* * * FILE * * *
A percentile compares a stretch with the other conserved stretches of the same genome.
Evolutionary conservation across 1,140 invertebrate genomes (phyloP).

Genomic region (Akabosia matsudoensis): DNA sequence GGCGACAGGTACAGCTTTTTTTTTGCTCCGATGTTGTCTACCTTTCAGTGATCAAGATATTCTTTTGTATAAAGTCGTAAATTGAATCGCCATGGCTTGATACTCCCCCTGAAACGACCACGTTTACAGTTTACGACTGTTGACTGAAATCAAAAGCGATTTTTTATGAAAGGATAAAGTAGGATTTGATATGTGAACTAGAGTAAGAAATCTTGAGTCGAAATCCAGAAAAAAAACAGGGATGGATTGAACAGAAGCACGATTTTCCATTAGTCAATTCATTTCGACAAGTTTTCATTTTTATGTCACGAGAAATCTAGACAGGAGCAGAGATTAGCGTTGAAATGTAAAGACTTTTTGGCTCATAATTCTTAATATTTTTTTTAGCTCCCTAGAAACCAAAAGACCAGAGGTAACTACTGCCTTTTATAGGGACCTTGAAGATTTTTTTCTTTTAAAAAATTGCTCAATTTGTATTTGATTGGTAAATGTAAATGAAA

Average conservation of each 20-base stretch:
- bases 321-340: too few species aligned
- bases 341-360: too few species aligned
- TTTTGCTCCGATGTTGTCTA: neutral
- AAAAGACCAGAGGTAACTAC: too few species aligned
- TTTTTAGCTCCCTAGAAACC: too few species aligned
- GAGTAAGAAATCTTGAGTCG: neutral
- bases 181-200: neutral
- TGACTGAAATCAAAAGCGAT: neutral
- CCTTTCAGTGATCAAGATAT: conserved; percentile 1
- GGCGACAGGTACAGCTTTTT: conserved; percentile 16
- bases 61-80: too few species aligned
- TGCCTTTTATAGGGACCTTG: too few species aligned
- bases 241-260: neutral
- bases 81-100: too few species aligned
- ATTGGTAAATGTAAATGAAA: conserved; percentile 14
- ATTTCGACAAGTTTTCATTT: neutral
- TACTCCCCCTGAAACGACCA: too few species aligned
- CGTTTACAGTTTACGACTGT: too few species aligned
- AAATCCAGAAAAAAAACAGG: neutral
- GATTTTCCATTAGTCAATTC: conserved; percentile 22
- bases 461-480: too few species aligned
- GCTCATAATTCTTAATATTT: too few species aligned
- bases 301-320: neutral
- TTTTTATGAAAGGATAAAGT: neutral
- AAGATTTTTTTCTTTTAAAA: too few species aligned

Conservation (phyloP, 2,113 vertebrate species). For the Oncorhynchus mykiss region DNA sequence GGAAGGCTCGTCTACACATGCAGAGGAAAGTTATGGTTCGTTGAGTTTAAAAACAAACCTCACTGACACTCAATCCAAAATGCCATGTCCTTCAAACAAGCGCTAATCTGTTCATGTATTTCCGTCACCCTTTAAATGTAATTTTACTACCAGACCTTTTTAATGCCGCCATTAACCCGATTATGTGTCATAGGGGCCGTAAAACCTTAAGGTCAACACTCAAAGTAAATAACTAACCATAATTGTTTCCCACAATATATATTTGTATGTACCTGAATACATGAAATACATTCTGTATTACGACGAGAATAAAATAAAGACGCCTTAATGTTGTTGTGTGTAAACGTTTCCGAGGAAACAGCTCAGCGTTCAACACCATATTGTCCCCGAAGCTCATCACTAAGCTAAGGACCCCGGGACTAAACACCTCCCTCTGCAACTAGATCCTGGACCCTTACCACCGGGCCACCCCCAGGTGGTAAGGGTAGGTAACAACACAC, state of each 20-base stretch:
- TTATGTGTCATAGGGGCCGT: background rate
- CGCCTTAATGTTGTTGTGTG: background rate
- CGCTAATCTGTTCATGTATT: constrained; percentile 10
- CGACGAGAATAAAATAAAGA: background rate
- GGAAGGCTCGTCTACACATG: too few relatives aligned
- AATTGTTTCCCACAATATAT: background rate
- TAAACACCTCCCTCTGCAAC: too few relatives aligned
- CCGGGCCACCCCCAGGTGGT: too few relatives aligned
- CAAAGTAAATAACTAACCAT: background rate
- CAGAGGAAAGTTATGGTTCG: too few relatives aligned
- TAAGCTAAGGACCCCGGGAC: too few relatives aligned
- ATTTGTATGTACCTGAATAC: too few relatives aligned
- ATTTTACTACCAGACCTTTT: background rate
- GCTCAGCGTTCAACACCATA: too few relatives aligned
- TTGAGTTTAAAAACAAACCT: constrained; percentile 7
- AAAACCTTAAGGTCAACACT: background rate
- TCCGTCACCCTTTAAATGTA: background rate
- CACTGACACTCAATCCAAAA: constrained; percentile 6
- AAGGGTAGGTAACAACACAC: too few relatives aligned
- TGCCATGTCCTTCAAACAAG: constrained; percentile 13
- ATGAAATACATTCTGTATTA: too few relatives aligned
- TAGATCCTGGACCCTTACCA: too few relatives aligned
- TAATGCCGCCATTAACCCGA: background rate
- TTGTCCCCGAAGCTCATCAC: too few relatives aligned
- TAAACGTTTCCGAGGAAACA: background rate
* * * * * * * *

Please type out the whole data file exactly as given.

A percentile compares a stretch with the other conserved stretches of the same genome.
Evolutionary conservation across 1,140 invertebrate genomes (phyloP).

Genomic region (Akabosia matsudoensis): DNA sequence GGCGACAGGTACAGCTTTTTTTTTGCTCCGATGTTGTCTACCTTTCAGTGATCAAGATATTCTTTTGTATAAAGTCGTAAATTGAATCGCCATGGCTTGATACTCCCCCTGAAACGACCACGTTTACAGTTTACGACTGTTGACTGAAATCAAAAGCGATTTTTTATGAAAGGATAAAGTAGGATTTGATATGTGAACTAGAGTAAGAAATCTTGAGTCGAAATCCAGAAAAAAAACAGGGATGGATTGAACAGAAGCACGATTTTCCATTAGTCAATTCATTTCGACAAGTTTTCATTTTTATGTCACGAGAAATCTAGACAGGAGCAGAGATTAGCGTTGAAATGTAAAGACTTTTTGGCTCATAATTCTTAATATTTTTTTTAGCTCCCTAGAAACCAAAAGACCAGAGGTAACTACTGCCTTTTATAGGGACCTTGAAGATTTTTTTCTTTTAAAAAATTGCTCAATTTGTATTTGATTGGTAAATGTAAATGAAA

Average conservation of each 20-base stretch:
- bases 321-340: too few species aligned
- bases 341-360: too few species aligned
- TTTTGCTCCGATGTTGTCTA: neutral
- AAAAGACCAGAGGTAACTAC: too few species aligned
- TTTTTAGCTCCCTAGAAACC: too few species aligned
- GAGTAAGAAATCTTGAGTCG: neutral
- bases 181-200: neutral
- TGACTGAAATCAAAAGCGAT: neutral
- CCTTTCAGTGATCAAGATAT: conserved; percentile 1
- GGCGACAGGTACAGCTTTTT: conserved; percentile 16
- bases 61-80: too few species aligned
- TGCCTTTTATAGGGACCTTG: too few species aligned
- bases 241-260: neutral
- bases 81-100: too few species aligned
- ATTGGTAAATGTAAATGAAA: conserved; percentile 14
- ATTTCGACAAGTTTTCATTT: neutral
- TACTCCCCCTGAAACGACCA: too few species aligned
- CGTTTACAGTTTACGACTGT: too few species aligned
- AAATCCAGAAAAAAAACAGG: neutral
- GATTTTCCATTAGTCAATTC: conserved; percentile 22
- bases 461-480: too few species aligned
- GCTCATAATTCTTAATATTT: too few species aligned
- bases 301-320: neutral
- TTTTTATGAAAGGATAAAGT: neutral
- AAGATTTTTTTCTTTTAAAA: too few species aligned

Conservation (phyloP, 2,113 vertebrate species). For the Oncorhynchus mykiss region DNA sequence GGAAGGCTCGTCTACACATGCAGAGGAAAGTTATGGTTCGTTGAGTTTAAAAACAAACCTCACTGACACTCAATCCAAAATGCCATGTCCTTCAAACAAGCGCTAATCTGTTCATGTATTTCCGTCACCCTTTAAATGTAATTTTACTACCAGACCTTTTTAATGCCGCCATTAACCCGATTATGTGTCATAGGGGCCGTAAAACCTTAAGGTCAACACTCAAAGTAAATAACTAACCATAATTGTTTCCCACAATATATATTTGTATGTACCTGAATACATGAAATACATTCTGTATTACGACGAGAATAAAATAAAGACGCCTTAATGTTGTTGTGTGTAAACGTTTCCGAGGAAACAGCTCAGCGTTCAACACCATATTGTCCCCGAAGCTCATCACTAAGCTAAGGACCCCGGGACTAAACACCTCCCTCTGCAACTAGATCCTGGACCCTTACCACCGGGCCACCCCCAGGTGGTAAGGGTAGGTAACAACACAC, state of each 20-base stretch:
- TTATGTGTCATAGGGGCCGT: background rate
- CGCCTTAATGTTGTTGTGTG: background rate
- CGCTAATCTGTTCATGTATT: constrained; percentile 10
- CGACGAGAATAAAATAAAGA: background rate
- GGAAGGCTCGTCTACACATG: too few relatives aligned
- AATTGTTTCCCACAATATAT: background rate
- TAAACACCTCCCTCTGCAAC: too few relatives aligned
- CCGGGCCACCCCCAGGTGGT: too few relatives aligned
- CAAAGTAAATAACTAACCAT: background rate
- CAGAGGAAAGTTATGGTTCG: too few relatives aligned
- TAAGCTAAGGACCCCGGGAC: too few relatives aligned
- ATTTGTATGTACCTGAATAC: too few relatives aligned
- ATTTTACTACCAGACCTTTT: background rate
- GCTCAGCGTTCAACACCATA: too few relatives aligned
- TTGAGTTTAAAAACAAACCT: constrained; percentile 7
- AAAACCTTAAGGTCAACACT: background rate
- TCCGTCACCCTTTAAATGTA: background rate
- CACTGACACTCAATCCAAAA: constrained; percentile 6
- AAGGGTAGGTAACAACACAC: too few relatives aligned
- TGCCATGTCCTTCAAACAAG: constrained; percentile 13
- ATGAAATACATTCTGTATTA: too few relatives aligned
- TAGATCCTGGACCCTTACCA: too few relatives aligned
- TAATGCCGCCATTAACCCGA: background rate
- TTGTCCCCGAAGCTCATCAC: too few relatives aligned
- TAAACGTTTCCGAGGAAACA: background rate